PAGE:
Combined Effects of Carbon Dioxide, Sunfleck Duration, and Sunfleck Brightness on Photosynthetic Gas Exchange and Daily Carbon Assimilation by Aralia nudicaulis and Smilacina racemosa in the Forest Understory
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Walsh, Christina Kathleen
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Plants in the forest understory experience dynamic variation in both irradiance and naturally enriched CO2, but little is known about their interactive effects on photosynthesis, conductance, transpiration, and water use efficiency. Net carbon assimilation (A), stomatal conductance (g), transpiration (E), and water use efficiency (WUE) were measured for the herbaceous species Aralia nudicaulis and Smilacina racemosa to determine the individual and combined effects of elevated CO2 and sunfleck characteristics (brightness, duration, fluence) on photosynthetic gas exchange. Naturally-established plants were grown under simulated sunflecks in a greenhouse. Gas exchange was measured under steady-state conditions and in response to an array of sunflecks (0.5 to 8 minutes, 50 to 800 umol m-2 s-1) at both 400 and 500 ppm CO2. The results were combined with field PPF and CO2 data to estimate daily net A in a central MA forest under four scenarios: (normal versus enriched CO2) x (steady-state versus sunfleck responses). All four physiological variables increased significantly in Aralia in response to sunfleck duration, brightness, and fluence. For Smilacina, A and WUE increased significantly at elevated CO2, and A, g, E, and WUE all responded significantly to duration. The effect of brightness increased with duration for both species, especially for A and WUE. Estimated daily A varied from -0.00487 to 0.053983 mol m-2 day-1 between microsites, with substantial differences between the species. When averaged across the twelve microsites, there was no significant difference among the four methods. This work confirms the importance of quantifying species-specific responses to both sunflecks and enriched CO2 across heterogeneous understories.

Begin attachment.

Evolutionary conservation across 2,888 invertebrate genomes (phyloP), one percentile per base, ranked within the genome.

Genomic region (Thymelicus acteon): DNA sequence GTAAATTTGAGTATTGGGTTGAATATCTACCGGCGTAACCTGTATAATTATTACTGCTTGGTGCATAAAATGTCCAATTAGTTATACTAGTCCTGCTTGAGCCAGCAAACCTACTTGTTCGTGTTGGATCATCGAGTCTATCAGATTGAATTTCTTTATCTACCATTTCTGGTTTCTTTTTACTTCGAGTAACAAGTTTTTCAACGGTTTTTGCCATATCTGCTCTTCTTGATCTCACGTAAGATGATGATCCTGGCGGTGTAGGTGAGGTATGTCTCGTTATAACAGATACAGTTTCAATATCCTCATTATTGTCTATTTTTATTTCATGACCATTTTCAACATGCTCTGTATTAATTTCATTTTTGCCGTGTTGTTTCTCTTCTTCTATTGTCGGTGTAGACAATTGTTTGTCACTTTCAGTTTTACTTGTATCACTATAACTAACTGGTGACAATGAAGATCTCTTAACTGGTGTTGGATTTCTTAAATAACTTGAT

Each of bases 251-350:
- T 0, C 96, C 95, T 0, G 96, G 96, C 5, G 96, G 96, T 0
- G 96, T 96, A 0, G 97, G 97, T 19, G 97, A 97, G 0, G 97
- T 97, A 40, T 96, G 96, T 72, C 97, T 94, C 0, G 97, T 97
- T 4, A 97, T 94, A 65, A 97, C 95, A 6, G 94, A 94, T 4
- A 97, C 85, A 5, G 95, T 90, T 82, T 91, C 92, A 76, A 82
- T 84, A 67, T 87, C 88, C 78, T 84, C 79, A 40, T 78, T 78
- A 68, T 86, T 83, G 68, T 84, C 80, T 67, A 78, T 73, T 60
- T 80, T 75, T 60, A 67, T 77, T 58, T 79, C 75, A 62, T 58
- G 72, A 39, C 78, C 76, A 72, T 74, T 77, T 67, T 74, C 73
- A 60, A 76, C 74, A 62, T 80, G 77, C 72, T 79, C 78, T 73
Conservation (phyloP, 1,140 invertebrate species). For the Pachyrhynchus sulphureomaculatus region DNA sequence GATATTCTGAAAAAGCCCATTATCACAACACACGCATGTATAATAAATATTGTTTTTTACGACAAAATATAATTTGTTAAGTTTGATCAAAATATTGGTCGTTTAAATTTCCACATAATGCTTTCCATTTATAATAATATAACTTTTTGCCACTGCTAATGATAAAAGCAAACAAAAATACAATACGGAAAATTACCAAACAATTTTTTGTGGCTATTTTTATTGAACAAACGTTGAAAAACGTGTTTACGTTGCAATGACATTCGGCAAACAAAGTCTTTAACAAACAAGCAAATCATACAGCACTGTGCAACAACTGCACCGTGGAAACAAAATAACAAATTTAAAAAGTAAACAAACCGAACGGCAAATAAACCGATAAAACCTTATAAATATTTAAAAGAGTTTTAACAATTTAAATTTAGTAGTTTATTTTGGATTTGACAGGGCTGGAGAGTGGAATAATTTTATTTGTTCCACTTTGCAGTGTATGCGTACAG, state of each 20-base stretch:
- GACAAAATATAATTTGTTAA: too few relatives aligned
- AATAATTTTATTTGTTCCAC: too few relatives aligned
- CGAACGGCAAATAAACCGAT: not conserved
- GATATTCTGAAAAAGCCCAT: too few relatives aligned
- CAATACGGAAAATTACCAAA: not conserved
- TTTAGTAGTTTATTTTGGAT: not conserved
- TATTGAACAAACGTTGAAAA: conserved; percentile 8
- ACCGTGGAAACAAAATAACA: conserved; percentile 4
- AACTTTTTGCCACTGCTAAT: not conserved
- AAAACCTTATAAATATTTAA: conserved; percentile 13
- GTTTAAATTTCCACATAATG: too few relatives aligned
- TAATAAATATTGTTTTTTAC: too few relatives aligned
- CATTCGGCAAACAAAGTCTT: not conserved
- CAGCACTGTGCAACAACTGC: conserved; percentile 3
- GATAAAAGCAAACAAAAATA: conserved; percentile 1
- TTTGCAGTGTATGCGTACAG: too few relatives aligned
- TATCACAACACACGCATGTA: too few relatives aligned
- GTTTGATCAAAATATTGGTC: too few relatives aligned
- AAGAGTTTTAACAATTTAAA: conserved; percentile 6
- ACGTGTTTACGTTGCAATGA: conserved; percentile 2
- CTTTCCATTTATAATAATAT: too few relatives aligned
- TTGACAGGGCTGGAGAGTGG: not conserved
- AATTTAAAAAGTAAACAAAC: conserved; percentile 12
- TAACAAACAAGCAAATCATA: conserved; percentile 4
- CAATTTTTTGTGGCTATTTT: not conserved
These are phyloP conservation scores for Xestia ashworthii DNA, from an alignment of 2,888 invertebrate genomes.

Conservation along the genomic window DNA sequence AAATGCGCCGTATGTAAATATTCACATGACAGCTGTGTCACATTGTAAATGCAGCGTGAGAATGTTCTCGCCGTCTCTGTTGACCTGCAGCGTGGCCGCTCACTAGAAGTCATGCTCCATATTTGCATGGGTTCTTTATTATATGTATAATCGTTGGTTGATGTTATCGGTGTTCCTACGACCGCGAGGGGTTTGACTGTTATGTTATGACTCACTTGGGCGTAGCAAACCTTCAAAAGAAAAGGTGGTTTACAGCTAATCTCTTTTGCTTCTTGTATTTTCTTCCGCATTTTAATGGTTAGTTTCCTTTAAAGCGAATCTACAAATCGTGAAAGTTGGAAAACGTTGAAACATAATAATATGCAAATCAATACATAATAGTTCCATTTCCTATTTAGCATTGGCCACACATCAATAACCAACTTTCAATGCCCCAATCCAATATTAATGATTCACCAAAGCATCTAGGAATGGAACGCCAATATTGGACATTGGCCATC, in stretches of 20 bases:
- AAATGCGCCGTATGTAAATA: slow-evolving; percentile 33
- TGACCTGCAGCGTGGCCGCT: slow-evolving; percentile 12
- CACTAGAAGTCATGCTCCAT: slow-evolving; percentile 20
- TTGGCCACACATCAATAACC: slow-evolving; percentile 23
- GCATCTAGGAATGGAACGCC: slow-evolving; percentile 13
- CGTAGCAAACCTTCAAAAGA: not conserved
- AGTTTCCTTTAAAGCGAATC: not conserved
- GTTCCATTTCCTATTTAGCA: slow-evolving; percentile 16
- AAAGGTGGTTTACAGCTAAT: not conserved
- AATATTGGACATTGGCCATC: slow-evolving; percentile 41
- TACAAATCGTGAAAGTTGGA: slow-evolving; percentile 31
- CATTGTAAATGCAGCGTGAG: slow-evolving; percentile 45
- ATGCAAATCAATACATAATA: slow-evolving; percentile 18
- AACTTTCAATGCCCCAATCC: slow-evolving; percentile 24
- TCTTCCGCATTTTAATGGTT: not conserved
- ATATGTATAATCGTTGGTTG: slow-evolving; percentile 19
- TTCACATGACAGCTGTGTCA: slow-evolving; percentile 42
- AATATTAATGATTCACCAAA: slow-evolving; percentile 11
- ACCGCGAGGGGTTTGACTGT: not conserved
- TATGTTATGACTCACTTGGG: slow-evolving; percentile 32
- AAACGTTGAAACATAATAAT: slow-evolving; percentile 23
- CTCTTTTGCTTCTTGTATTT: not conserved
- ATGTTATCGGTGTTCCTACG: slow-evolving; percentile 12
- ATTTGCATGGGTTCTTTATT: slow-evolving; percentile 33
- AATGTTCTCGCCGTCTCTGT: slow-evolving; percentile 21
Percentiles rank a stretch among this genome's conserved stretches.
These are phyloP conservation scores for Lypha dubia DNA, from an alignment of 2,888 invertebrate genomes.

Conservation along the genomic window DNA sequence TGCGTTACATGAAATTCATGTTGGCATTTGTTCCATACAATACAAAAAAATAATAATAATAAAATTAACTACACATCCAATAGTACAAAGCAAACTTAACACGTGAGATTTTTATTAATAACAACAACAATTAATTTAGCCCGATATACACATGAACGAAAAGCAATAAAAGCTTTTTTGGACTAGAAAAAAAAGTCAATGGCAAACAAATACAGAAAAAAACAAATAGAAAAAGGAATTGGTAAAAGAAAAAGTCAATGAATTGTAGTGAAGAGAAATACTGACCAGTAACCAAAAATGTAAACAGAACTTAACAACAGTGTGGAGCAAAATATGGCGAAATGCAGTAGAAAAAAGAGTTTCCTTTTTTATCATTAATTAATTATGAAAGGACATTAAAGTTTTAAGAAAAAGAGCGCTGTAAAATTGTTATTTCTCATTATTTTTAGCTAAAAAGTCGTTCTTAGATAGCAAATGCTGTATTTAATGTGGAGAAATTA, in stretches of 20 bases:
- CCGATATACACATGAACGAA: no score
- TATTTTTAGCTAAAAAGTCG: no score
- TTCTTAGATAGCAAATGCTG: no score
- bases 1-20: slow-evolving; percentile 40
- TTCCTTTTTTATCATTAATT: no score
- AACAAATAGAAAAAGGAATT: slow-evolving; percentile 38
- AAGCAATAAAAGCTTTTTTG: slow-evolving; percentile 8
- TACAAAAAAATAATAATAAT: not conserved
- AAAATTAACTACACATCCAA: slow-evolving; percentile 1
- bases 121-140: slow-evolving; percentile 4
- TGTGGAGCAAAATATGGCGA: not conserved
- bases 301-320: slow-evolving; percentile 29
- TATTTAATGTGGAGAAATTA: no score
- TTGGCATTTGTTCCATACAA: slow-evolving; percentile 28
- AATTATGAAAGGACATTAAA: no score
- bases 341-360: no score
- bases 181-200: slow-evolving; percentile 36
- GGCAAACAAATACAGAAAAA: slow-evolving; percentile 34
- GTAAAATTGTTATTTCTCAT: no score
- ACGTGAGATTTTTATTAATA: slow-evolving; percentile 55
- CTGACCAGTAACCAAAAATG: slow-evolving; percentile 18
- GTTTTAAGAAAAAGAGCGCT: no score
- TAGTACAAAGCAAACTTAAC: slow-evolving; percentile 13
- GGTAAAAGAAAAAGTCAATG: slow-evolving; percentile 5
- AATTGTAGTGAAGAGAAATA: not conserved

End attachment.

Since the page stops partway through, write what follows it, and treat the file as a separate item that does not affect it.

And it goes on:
Franklin and Marshall College Archives, Undergraduate Honors Thesis 2006
- F&M Theses Collection